View from Brussels: Introducing the EU ‘e-summit’ during coronavirus outbreak

Coronavirus is wreaking havoc on how the EU institutions go about their day-to-day business, not to mention long-term planning.

The EU’s initial response to the virus scare was a rather disjointed affair. The European Commission, Council and Parliament – the three main institutions – all started implementing different in-house measures to try and contain the disease.

Thousands of employees work in different departments across the Belgian capital and many travel and meet people from all walks of life. Their potential to spread the virus is therefore a real and present danger.

Brussels has little power over how countries fight coronavirus – they are free to close borders, for example, and only have to notify the Commission – but the institutions control what goes on at their HQs.

The most divisive measure was when the Parliament’s vast support staff were told to self-isolate if they had been to at-risk areas in Italy. But for the 705 MEPs – the ones most likely to be shaking hands and meeting the public – it was only a voluntary requirement.

David Sassoli, the assembly’s President, finally led by example and quarantined himself at home when the risk zone was extended to the entire country, insisting he would “exercise my function as President from my home in Brussels”. The Italian politician then joined the plenary session via video link – a first for the Parliament – to explain that his services would be “using technology to allow for full participation of MEPs in parliamentary life”.

Meanwhile, at the Commission and Council, meetings were cancelled. But then the Council of 27 member states decided to meet in video-conferencing format to discuss the latest measures. This could spell a watershed moment for how the EU is run, given the chaos that descends most months when the big summits are on.

Two Council officials contacted by E&T said that the virtual meet-up would be “definitely a challenge” but insisted there are no foreseeable problems. Indeed some diplomats joked that it would be an improvement because microphones could be quietly muted when leaders start to ramble. 

Whether summits dealing with more politically sensitive topics would be possible is unclear. Last summer’s meet-up – where top institutional positions were distributed – was a maximum-security affair, with no phones or aides allowed in the room.

Any normalisation of teleconferencing would require top-level encryption and tech support. It is already a tricky affair to get any kind of agreements from these meetings, so digital hiccups would be unacceptable.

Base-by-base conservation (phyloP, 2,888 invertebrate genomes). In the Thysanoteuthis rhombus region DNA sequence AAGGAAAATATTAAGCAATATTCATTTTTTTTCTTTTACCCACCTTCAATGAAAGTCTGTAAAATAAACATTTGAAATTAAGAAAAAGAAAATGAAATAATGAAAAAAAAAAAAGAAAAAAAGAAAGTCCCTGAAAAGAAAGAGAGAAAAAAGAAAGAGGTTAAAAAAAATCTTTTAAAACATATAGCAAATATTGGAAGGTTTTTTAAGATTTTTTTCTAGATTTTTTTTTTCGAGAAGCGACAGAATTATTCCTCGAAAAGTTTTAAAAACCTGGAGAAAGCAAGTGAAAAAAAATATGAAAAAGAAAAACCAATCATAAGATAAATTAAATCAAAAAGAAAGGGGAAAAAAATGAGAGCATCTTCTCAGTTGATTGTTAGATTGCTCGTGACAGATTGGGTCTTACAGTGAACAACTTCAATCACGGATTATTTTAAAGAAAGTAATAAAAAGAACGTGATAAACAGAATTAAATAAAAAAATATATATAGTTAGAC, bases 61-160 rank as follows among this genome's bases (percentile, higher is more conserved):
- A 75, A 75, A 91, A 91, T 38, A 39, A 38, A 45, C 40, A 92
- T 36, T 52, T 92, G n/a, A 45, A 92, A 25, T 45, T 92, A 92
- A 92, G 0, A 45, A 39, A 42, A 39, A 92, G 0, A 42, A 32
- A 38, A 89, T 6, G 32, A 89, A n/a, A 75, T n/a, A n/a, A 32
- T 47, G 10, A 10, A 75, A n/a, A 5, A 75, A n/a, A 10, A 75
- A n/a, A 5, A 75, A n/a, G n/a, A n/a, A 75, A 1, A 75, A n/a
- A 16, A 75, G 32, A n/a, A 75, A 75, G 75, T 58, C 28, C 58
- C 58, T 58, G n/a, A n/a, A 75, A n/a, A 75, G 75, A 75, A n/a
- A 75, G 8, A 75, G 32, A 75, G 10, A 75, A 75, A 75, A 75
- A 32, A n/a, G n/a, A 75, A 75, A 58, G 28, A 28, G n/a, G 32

In any case it was a major milestone. The ‘e-summit’ is the first to be streamed from 27 European capitals and was actually recorded. It might prove an interesting piece of archive footage for historians.

For the Parliament, virtual meetings and the hushed suggestion that e-voting could be deployed might yet resolve the so-called ‘single-seat’ debate – MEPs shuttle once a month to Strasbourg, a largely unpopular trip. This month’s crisis-necessitated developments might yet start the ball rolling on serious moves to put a stop to it.

The situation was evolving rapidly when E&T went to print, both in terms of case numbers and measures taken by governments, but the impact on a few of the main issues on the EU docket are already clear to see.

Ongoing Brexit talks might be one of the first casualties if meetings – as expected – have to be postponed. Negotiators are already up against it time-wise and coronavirus could provide the excuse needed to ask for up to a year of extra haggling time.

EU negotiator Michel Barnier has been coy on the prospect of an extension but has regularly conceded that Brussels would consider it if asked to by the UK government ahead of the July deadline.

There is also the knock-on effect on climate policies, given the EU wants to turn up to summits with China and the UN later this year with new green rules firmly in place. If policymaking is disrupted, they might fall by the wayside.

But Brussels has shown it is capable of working quickly to fight the virus. Airlines were operating at times empty flights just to hold onto lucrative take-off and landing slots for 2021, which are governed by so-called ‘use it or lose it’ rules. The Commission decided on 10 March to relax the law temporarily to quell “both economic and environmental negative impact” of the ‘ghost flights’.

There is no doubt that the EU institutions are going to have to step in to help deal with the outbreak.

This column was first published in the print edition of E&T, Vol 15 Issue 3, March 18 2020

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